# Use `inout` at Function Call Sites * Proposal: TBD * Author(s): [Trent Nadeau](http://github.com/tanadeau) * Status: TBD * Review manager: TBD ## Introduction Currently when a function has `inout` parameters, the arguments are passed with the `&` prefix operator. For example: ```swift func add1(inout num: Int) { num += 1 } var n = 5 add1(&n) // n is now 6 ``` This operator does not fit with the rest of the language nor how the parameter is written at the function declaration. It should be replaced so that `inout` is used in both locations so that the call site above would instead be written as: ```swift add1(inout n) // symmetric and now obvious that n can change ``` *Discussion thread TBD* ## Motivation The `&` prefix operator is a holdover from C where it is usually read as "address of" and creates a pointer. While very useful in C due to its pervasive use of pointers, its meaning is not the same and introduces an unnecessary syntactic stumbling block from users coming from C. Removing this operator and using `inout` removes this stumbling block due to the semantic change. This operator is also disconnected from how the function declaration is written and does not imply that the argument may (and likely will) change. Using `inout` stands out, making it clear on first read that the variable may change. It is also possible that Swift may add Rust-like borrowing in the future. In that case, the `&` symbol would be better used for a borrowed reference. Note that Rust uses the same symbol for declaring a borrowed reference and creating one, creating a nice symmetry in that respect of the language. I think Swift would want to have such symmetry as well. ## Detailed design ``` in-out-expression → inout identifier ``` ## Alternatives Considered Keeping the syntax as it currently is.

--
Trent Nadeau_______________________________________________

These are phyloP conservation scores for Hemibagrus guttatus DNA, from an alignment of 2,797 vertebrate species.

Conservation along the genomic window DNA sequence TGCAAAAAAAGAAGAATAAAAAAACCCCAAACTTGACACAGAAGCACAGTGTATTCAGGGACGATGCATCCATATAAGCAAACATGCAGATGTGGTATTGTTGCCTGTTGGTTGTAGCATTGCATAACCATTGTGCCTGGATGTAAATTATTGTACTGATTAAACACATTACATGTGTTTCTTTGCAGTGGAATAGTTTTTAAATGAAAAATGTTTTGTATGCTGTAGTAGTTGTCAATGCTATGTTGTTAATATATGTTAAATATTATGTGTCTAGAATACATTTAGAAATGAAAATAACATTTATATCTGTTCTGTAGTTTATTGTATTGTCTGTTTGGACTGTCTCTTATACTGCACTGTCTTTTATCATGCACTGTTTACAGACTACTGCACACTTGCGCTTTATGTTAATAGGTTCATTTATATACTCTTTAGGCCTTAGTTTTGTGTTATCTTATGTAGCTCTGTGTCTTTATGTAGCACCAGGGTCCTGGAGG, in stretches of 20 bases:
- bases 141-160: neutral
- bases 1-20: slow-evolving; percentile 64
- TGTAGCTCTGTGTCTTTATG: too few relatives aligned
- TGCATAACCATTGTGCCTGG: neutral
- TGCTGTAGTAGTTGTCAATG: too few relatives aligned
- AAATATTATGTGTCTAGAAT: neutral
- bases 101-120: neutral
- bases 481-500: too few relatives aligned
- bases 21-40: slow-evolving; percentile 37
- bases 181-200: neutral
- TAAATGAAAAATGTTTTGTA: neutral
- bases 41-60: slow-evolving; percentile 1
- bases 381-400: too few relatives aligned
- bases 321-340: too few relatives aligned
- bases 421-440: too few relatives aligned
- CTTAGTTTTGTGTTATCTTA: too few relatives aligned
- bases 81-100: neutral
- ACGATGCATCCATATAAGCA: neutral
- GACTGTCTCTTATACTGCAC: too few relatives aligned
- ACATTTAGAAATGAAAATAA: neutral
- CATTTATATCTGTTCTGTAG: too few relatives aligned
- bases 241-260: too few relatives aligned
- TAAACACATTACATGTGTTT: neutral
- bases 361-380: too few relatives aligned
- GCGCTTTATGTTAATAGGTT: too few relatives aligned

swift-evolution mailing list
swift-evolution@swift.org
https://lists.swift.org/mailman/listinfo/swift-evolution


(Andrew Trick) #20

There's no arguing with the logic that & is inappropriate, and no arguing with Chris’ point that this is a bad place for a keyword or attribute.

Since no one has mentioned the obvious on this thread (although it must have been considered) I’ll just say it...

copy out or inout:
swap(x=, y=)

copy in:
sync(=x, =y)

Alternatively: &= as a kind of move operator.

I would even be ok eliminating inout in favor of move semantics, but I don’t think that will fly and doesn’t handle interop.

Andy

···

On Jan 29, 2016, at 3:39 PM, Joe Groff via swift-evolution <swift-evolution@swift.org> wrote:

On Jan 29, 2016, at 2:49 PM, Dmitri Gribenko via swift-evolution <swift-evolution@swift.org> wrote:

On Fri, Jan 29, 2016 at 2:44 PM, Trent Nadeau via swift-evolution >> <swift-evolution@swift.org> wrote:

The `&` prefix operator is a holdover from C where it is usually read as
"address of" and creates a pointer. While very useful in C due to its
pervasive use of pointers, its meaning is not the same

Since there is an implicit conversion from &x expression to
UnsafePointer (for C interop), I have seen so many times people write
buggy code with the & operator, assuming that it is returning a stable
inner pointer to the data structure, like in C. I don't have a
preference for the replacement, but I strongly believe that & is the
wrong way to spell this operation, because of the strong (and wrong!)
connection with C syntax that people tend to make. 'inout' keyword at
the call site sounds like a fine replacement to me.

Yeah, I like getting away from the baggage of the '&x' notation too. Implicit C pointer interop assumes that the C function has Swift-like by-value (for const) or inout-like (for non-const) semantics, and I like the idea of making that more explicit in the call site.